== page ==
So for that reason, we really restricted the patient sample to rheumatoid arthritis and to patients who were on biologic or targeted synthetic DMARDs at baseline at the moment they were infected with COVID-19. So I think just the study sample and obviously the large nature of it was a real novelty. The second thing we looked at were the outcomes. And unlike previous studies, we really looked at the entire breadth of outcomes related to COVID-19. A lot of previous studies had only looked at a particular single outcome. So we looked at whether patients were hospitalized, whether they received oxygen or were ventilated in a hospital, and also whether they died. And really came up with this COVID-19 ordinal scale that was modeled after clinical trials scales that were doing similarly.
So this way we got to really look at all the granularity of the data and also look at each of these outcomes separately. So in this way we were able to really hone in on whether the drugs might alter the course of COVID-19.
I think we have two main findings and that was that patients who receive rituximab especially, have worse outcomes overall. When I say worse outcomes as Dr. Sparks mentioned, we use this ordinal scale. So it’s to say that compared to someone who isn’t on rituximab, who’s on one of these other biologics or targeted synthetic DMARDs that we study, patients on rituximab would be one level higher or one degree worse than the- their comparator patients. And so that was one observation.
And the other that was particularly novel was that we observed that patients who use JAK inhibitors at baseline also did worse. This is perhaps a little surprising because there’s also been trials showing that patients who received baricitinib to treat COVID did better in some way. And so it’s a little counterintuitive. But it may be that being on these medications prior to or at the time of infection is different than using this medication like baricitinib once you are sick and you have this sort of hyper inflammatory response that’s characteristic of severe COVID-19.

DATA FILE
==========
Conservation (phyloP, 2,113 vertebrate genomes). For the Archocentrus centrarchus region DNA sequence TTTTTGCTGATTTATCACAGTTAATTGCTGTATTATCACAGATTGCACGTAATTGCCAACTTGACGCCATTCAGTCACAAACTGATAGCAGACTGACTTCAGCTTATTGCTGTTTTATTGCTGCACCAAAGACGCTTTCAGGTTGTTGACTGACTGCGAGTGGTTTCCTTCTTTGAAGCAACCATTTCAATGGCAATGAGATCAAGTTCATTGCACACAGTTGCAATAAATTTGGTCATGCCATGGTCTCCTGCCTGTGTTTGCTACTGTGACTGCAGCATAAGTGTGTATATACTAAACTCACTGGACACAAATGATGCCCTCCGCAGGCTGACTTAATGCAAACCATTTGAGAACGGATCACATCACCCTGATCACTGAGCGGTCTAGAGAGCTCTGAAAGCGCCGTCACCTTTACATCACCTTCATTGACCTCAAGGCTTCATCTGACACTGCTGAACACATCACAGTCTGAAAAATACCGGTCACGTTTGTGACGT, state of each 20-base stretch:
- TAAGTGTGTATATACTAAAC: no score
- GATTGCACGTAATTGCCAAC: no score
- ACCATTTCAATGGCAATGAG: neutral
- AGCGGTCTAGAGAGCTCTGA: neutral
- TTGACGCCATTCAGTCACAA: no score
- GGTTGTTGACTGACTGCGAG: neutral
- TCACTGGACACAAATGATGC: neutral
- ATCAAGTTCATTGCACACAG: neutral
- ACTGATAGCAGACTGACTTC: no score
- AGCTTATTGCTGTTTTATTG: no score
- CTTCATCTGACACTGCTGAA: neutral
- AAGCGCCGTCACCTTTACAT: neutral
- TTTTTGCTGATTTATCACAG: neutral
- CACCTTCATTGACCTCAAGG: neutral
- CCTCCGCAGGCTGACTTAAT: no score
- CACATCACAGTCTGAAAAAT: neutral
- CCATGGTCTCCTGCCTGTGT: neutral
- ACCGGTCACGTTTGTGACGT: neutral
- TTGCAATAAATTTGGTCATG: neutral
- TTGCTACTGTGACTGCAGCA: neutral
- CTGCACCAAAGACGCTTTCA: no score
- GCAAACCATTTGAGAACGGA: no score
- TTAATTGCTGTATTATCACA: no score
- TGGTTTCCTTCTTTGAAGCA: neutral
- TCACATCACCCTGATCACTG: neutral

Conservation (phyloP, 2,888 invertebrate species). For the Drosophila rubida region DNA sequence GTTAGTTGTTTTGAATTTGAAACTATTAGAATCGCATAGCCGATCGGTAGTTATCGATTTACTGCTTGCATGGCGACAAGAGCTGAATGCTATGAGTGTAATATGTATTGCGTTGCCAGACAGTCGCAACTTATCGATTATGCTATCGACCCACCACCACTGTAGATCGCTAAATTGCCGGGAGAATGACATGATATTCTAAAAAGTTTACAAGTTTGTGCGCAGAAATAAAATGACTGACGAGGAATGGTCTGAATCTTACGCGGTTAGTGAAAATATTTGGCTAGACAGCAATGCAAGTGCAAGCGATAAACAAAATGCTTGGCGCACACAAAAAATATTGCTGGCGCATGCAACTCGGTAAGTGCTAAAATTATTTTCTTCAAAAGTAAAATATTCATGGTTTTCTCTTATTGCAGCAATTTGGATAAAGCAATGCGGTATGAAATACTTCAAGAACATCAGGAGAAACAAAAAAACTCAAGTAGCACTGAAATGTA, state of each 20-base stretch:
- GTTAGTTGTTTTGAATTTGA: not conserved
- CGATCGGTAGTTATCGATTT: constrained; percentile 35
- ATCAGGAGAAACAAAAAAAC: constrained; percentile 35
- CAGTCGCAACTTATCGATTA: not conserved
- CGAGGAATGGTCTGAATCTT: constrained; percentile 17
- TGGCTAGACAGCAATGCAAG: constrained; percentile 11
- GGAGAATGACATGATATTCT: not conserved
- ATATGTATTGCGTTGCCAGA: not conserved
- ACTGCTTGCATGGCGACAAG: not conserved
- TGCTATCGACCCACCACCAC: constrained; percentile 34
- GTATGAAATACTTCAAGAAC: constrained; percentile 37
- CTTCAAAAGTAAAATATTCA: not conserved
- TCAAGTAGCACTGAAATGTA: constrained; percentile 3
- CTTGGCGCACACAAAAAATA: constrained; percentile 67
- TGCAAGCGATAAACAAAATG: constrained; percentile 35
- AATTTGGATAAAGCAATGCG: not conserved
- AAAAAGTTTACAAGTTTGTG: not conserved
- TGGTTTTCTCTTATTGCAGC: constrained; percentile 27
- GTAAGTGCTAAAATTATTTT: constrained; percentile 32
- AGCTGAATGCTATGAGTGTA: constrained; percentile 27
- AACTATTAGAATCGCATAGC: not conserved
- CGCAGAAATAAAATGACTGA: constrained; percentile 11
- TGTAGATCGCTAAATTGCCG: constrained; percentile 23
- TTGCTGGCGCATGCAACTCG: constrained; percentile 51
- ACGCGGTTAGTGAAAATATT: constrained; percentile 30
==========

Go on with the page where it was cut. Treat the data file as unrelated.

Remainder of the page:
And so I think there are some areas there that deserve further study and clarification. But those arr our two main take-home findings.
We certainly wonder about how this finding with rituximab extends to other CD20 inhibitors and other indications. So I would suspect that this would probably affect other patients and obviously, rituximab is used for many other indications and there’s other CD20 inhibitors. So I think that would be a logical next step and really how to mitigate the risk. Now that we know it’s there, what can we do? And the obvious thing is vaccination. And certainly, we encourage that. But unfortunately with rituximab, it does seem that the vaccine is much less likely to work successfully.